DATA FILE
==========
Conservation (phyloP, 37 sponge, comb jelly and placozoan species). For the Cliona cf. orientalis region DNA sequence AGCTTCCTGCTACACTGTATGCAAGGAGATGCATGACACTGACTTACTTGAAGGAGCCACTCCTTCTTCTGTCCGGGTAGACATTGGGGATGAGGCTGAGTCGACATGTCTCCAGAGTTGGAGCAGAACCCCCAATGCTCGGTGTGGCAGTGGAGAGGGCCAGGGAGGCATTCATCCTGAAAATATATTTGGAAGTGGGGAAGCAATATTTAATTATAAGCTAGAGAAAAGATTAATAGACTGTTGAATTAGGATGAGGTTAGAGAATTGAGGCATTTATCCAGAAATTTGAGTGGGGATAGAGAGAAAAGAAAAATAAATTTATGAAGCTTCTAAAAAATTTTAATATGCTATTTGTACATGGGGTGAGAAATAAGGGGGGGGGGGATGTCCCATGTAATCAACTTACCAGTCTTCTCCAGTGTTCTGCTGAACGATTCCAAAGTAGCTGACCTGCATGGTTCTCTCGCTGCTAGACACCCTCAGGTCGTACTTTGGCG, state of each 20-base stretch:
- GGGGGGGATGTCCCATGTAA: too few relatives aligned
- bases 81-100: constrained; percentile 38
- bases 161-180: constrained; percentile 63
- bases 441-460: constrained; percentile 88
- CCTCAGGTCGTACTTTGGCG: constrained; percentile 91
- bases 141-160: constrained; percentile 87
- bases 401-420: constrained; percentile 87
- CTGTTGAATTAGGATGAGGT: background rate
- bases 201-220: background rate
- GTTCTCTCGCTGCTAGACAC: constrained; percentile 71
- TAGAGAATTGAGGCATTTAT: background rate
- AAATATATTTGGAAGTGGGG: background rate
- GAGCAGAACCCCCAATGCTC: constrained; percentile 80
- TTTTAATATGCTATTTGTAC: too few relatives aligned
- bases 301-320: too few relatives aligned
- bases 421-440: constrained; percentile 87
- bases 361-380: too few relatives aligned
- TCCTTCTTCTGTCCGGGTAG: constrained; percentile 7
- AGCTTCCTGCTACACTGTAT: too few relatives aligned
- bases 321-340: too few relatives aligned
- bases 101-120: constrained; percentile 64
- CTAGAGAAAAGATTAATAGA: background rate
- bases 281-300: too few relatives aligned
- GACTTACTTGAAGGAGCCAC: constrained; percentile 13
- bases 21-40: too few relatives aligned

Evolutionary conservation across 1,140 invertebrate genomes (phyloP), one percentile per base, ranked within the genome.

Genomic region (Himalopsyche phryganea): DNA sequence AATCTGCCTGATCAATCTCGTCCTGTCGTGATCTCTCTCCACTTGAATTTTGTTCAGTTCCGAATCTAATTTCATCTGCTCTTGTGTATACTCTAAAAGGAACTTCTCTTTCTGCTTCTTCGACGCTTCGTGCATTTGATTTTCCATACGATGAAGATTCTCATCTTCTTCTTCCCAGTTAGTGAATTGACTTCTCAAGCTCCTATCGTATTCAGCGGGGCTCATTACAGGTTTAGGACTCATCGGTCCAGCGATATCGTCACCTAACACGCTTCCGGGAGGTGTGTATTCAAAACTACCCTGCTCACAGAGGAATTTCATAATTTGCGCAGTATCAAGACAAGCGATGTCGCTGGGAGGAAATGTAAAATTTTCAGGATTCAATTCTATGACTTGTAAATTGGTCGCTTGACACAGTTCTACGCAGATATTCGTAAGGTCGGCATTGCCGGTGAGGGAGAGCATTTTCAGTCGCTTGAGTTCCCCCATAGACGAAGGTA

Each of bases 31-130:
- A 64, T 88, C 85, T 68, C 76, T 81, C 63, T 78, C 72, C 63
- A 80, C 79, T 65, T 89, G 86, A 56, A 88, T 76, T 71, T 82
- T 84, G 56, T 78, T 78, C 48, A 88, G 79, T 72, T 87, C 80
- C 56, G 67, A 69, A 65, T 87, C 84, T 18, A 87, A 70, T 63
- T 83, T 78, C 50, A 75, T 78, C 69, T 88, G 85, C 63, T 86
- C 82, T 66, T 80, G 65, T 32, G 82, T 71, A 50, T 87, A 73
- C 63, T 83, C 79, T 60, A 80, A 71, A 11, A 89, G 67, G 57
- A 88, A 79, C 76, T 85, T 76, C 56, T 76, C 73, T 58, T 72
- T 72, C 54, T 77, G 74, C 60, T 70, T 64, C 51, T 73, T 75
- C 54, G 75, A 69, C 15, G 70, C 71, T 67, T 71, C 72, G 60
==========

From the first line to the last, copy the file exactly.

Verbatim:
Conservation (phyloP, 37 sponge, comb jelly and placozoan species). For the Cliona cf. orientalis region DNA sequence AGCTTCCTGCTACACTGTATGCAAGGAGATGCATGACACTGACTTACTTGAAGGAGCCACTCCTTCTTCTGTCCGGGTAGACATTGGGGATGAGGCTGAGTCGACATGTCTCCAGAGTTGGAGCAGAACCCCCAATGCTCGGTGTGGCAGTGGAGAGGGCCAGGGAGGCATTCATCCTGAAAATATATTTGGAAGTGGGGAAGCAATATTTAATTATAAGCTAGAGAAAAGATTAATAGACTGTTGAATTAGGATGAGGTTAGAGAATTGAGGCATTTATCCAGAAATTTGAGTGGGGATAGAGAGAAAAGAAAAATAAATTTATGAAGCTTCTAAAAAATTTTAATATGCTATTTGTACATGGGGTGAGAAATAAGGGGGGGGGGGATGTCCCATGTAATCAACTTACCAGTCTTCTCCAGTGTTCTGCTGAACGATTCCAAAGTAGCTGACCTGCATGGTTCTCTCGCTGCTAGACACCCTCAGGTCGTACTTTGGCG, state of each 20-base stretch:
- GGGGGGGATGTCCCATGTAA: too few relatives aligned
- bases 81-100: constrained; percentile 38
- bases 161-180: constrained; percentile 63
- bases 441-460: constrained; percentile 88
- CCTCAGGTCGTACTTTGGCG: constrained; percentile 91
- bases 141-160: constrained; percentile 87
- bases 401-420: constrained; percentile 87
- CTGTTGAATTAGGATGAGGT: background rate
- bases 201-220: background rate
- GTTCTCTCGCTGCTAGACAC: constrained; percentile 71
- TAGAGAATTGAGGCATTTAT: background rate
- AAATATATTTGGAAGTGGGG: background rate
- GAGCAGAACCCCCAATGCTC: constrained; percentile 80
- TTTTAATATGCTATTTGTAC: too few relatives aligned
- bases 301-320: too few relatives aligned
- bases 421-440: constrained; percentile 87
- bases 361-380: too few relatives aligned
- TCCTTCTTCTGTCCGGGTAG: constrained; percentile 7
- AGCTTCCTGCTACACTGTAT: too few relatives aligned
- bases 321-340: too few relatives aligned
- bases 101-120: constrained; percentile 64
- CTAGAGAAAAGATTAATAGA: background rate
- bases 281-300: too few relatives aligned
- GACTTACTTGAAGGAGCCAC: constrained; percentile 13
- bases 21-40: too few relatives aligned

Evolutionary conservation across 1,140 invertebrate genomes (phyloP), one percentile per base, ranked within the genome.

Genomic region (Himalopsyche phryganea): DNA sequence AATCTGCCTGATCAATCTCGTCCTGTCGTGATCTCTCTCCACTTGAATTTTGTTCAGTTCCGAATCTAATTTCATCTGCTCTTGTGTATACTCTAAAAGGAACTTCTCTTTCTGCTTCTTCGACGCTTCGTGCATTTGATTTTCCATACGATGAAGATTCTCATCTTCTTCTTCCCAGTTAGTGAATTGACTTCTCAAGCTCCTATCGTATTCAGCGGGGCTCATTACAGGTTTAGGACTCATCGGTCCAGCGATATCGTCACCTAACACGCTTCCGGGAGGTGTGTATTCAAAACTACCCTGCTCACAGAGGAATTTCATAATTTGCGCAGTATCAAGACAAGCGATGTCGCTGGGAGGAAATGTAAAATTTTCAGGATTCAATTCTATGACTTGTAAATTGGTCGCTTGACACAGTTCTACGCAGATATTCGTAAGGTCGGCATTGCCGGTGAGGGAGAGCATTTTCAGTCGCTTGAGTTCCCCCATAGACGAAGGTA

Each of bases 31-130:
- A 64, T 88, C 85, T 68, C 76, T 81, C 63, T 78, C 72, C 63
- A 80, C 79, T 65, T 89, G 86, A 56, A 88, T 76, T 71, T 82
- T 84, G 56, T 78, T 78, C 48, A 88, G 79, T 72, T 87, C 80
- C 56, G 67, A 69, A 65, T 87, C 84, T 18, A 87, A 70, T 63
- T 83, T 78, C 50, A 75, T 78, C 69, T 88, G 85, C 63, T 86
- C 82, T 66, T 80, G 65, T 32, G 82, T 71, A 50, T 87, A 73
- C 63, T 83, C 79, T 60, A 80, A 71, A 11, A 89, G 67, G 57
- A 88, A 79, C 76, T 85, T 76, C 56, T 76, C 73, T 58, T 72
- T 72, C 54, T 77, G 74, C 60, T 70, T 64, C 51, T 73, T 75
- C 54, G 75, A 69, C 15, G 70, C 71, T 67, T 71, C 72, G 60